species daffodil bulbs
The flared crepe-paper skirts of the hooped petticoat daffodil are diminutive and dainty with their starry ruff of green-washed small petals. Ideal for containers, rock gardens, troughs or for indoor use.
- Position: full sun or partial shade
- Soil: well-drained soil
- Rate of growth: fast-growing
- Flowering period: March and April
- Flower colour: yellow
- Other features: excellent cut-flowers
- Hardiness: fully hardy
- Bulb size: 5/7
This is not easily recognised as a traditional daffodil, but its bright golden trumpets give away its ancestry. A low-growing variety, this is best suited to an alpine bed or rockery where it can be used as an early spring specimen. Alternatively pot it up and move it to a prominent spot when they start to flower.
- Garden care:Wearing gloves plant bulbs 5-10cm deep and 5-10 cm apart in autumn. After flowering feed with a balanced fertiliser, dead-head the flowers, but do not be tempted to cut back or tidy the foliage after flowering as this will interfere with the bulbs ability to store energy for the following year's flowers.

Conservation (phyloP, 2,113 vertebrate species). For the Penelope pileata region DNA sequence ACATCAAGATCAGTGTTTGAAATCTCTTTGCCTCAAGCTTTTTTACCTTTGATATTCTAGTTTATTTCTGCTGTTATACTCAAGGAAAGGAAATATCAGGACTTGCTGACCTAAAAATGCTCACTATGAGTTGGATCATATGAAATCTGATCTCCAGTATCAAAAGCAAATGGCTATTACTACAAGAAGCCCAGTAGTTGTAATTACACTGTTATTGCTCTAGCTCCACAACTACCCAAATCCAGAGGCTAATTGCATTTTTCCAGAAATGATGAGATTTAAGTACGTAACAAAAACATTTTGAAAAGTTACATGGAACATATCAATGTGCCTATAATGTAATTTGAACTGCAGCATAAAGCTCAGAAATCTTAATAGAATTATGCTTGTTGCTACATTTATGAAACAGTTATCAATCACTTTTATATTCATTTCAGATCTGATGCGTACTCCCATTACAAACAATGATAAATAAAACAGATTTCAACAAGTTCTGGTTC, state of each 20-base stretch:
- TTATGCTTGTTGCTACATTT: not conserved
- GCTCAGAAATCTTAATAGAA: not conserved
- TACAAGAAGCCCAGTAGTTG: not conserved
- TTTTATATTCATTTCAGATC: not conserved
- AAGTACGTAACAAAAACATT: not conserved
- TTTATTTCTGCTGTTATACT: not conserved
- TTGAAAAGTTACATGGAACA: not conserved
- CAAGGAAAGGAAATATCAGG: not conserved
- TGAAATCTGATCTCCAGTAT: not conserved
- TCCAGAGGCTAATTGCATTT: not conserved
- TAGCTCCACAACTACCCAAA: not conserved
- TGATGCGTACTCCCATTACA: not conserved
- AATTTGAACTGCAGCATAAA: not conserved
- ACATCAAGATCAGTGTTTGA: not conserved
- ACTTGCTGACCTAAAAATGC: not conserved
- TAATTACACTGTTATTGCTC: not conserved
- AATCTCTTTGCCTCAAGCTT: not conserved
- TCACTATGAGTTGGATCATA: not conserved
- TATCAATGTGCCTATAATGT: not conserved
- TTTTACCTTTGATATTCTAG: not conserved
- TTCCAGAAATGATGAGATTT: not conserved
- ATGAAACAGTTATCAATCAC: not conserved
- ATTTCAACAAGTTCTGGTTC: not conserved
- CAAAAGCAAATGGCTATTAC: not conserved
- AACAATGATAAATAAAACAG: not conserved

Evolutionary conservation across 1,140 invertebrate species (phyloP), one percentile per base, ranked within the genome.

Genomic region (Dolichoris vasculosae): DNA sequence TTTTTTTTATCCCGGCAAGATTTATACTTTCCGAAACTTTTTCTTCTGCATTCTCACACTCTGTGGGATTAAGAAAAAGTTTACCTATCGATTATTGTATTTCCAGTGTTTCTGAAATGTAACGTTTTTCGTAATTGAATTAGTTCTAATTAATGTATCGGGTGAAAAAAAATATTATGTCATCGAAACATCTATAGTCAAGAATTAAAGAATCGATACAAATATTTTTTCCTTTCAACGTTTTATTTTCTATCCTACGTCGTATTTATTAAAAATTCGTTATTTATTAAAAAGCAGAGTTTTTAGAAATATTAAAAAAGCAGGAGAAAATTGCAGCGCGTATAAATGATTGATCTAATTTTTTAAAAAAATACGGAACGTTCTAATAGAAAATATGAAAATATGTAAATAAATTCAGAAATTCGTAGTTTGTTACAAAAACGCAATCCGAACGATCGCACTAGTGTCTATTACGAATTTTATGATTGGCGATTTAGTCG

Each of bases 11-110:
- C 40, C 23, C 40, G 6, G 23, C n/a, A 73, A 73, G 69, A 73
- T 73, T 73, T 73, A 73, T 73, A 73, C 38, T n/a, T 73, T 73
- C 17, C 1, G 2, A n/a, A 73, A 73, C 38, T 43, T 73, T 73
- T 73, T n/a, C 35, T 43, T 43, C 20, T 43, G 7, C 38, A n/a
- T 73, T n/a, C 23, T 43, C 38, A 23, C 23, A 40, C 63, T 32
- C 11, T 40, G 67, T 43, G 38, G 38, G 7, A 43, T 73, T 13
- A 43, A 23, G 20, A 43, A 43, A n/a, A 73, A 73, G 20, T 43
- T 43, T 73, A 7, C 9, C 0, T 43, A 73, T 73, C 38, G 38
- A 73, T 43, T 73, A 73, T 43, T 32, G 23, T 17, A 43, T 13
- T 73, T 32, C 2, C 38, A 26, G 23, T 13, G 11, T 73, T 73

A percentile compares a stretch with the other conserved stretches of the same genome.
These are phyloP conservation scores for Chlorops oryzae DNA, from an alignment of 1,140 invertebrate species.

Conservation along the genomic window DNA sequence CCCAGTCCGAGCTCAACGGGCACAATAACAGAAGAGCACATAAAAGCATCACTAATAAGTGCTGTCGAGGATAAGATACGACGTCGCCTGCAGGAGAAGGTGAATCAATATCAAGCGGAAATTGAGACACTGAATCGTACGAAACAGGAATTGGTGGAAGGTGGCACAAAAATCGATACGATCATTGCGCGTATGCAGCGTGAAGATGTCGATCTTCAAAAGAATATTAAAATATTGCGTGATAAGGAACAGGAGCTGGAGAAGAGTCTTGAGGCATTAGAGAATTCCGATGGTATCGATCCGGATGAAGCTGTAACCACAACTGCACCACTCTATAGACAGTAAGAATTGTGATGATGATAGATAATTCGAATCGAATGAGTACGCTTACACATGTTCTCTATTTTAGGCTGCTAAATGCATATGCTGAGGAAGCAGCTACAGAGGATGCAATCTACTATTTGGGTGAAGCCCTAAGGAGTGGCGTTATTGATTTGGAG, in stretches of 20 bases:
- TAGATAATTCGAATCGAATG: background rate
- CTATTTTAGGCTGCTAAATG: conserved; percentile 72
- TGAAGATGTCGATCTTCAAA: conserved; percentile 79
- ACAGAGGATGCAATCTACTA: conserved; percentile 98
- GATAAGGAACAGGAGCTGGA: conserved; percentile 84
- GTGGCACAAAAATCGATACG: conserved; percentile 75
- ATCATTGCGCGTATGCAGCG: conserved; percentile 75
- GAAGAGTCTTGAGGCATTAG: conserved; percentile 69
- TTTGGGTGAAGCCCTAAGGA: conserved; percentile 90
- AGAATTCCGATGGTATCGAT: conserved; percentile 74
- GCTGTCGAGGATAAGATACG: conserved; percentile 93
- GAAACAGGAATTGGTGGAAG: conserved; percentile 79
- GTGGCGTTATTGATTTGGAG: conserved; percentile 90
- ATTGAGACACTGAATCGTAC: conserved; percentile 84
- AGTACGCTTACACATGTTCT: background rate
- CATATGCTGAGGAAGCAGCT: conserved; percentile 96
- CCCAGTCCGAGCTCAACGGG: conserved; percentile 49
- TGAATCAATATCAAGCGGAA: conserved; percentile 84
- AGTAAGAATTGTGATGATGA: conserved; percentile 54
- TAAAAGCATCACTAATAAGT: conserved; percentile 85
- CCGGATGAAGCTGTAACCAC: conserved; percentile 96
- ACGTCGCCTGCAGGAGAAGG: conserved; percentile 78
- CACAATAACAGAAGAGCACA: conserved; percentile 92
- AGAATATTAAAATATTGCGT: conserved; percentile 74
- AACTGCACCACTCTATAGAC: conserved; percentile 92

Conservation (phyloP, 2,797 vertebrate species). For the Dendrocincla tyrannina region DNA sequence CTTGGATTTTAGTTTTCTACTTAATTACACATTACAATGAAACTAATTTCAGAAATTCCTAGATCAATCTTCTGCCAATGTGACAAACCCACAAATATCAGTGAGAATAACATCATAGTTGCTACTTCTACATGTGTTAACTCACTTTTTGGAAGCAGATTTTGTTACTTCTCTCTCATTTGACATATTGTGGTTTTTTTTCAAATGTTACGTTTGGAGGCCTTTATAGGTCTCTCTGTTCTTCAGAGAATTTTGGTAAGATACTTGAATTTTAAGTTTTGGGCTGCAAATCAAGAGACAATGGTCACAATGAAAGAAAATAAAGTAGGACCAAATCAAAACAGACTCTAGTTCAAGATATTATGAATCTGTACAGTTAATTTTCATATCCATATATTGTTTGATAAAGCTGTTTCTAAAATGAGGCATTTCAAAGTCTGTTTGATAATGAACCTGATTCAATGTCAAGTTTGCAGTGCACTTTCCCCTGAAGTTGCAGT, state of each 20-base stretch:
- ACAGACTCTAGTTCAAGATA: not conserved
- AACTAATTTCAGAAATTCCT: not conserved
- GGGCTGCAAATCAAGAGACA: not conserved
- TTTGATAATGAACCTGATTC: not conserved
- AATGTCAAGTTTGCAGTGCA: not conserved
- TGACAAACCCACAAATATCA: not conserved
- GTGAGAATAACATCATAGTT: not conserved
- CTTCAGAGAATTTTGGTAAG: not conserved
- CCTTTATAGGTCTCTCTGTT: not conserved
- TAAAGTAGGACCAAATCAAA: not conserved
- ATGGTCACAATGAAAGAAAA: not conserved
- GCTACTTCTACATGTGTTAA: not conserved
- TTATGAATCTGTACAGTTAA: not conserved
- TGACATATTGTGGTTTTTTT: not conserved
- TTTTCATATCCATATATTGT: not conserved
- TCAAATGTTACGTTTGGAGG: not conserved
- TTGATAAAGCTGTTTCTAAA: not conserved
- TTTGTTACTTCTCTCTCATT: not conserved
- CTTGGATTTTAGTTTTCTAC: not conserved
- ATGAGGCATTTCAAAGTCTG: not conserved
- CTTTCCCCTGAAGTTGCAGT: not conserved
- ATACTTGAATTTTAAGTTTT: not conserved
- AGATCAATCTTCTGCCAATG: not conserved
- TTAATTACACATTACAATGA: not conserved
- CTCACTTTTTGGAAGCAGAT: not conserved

- Harmful if eaten/skin irritant
Bulbs produce lovely foliage but no flowers. Either no buds at all appear or those that do are dry and virtually empty of petals. Daffodils (Narcissi) are usually the worst affects, especially multi-headed or double forms.Read full article
Spring bulbs, such as daffodils and hyacinths, can be planted whenever the soil conditions allow. As a rough guide, cover them with about twice as much soil as the bulb is deep: so that a 5cm (2in) deep bulb would need a 15cm (6in) deep hole so that itRead full article
Bulbs are ideal for anyone who rates themselves as 'keen-but-clueless' because they are one of the easiest plants to grow. Provided you plant them at the right time of year at more or less the right depth, they will reward you year after year with a relRead full article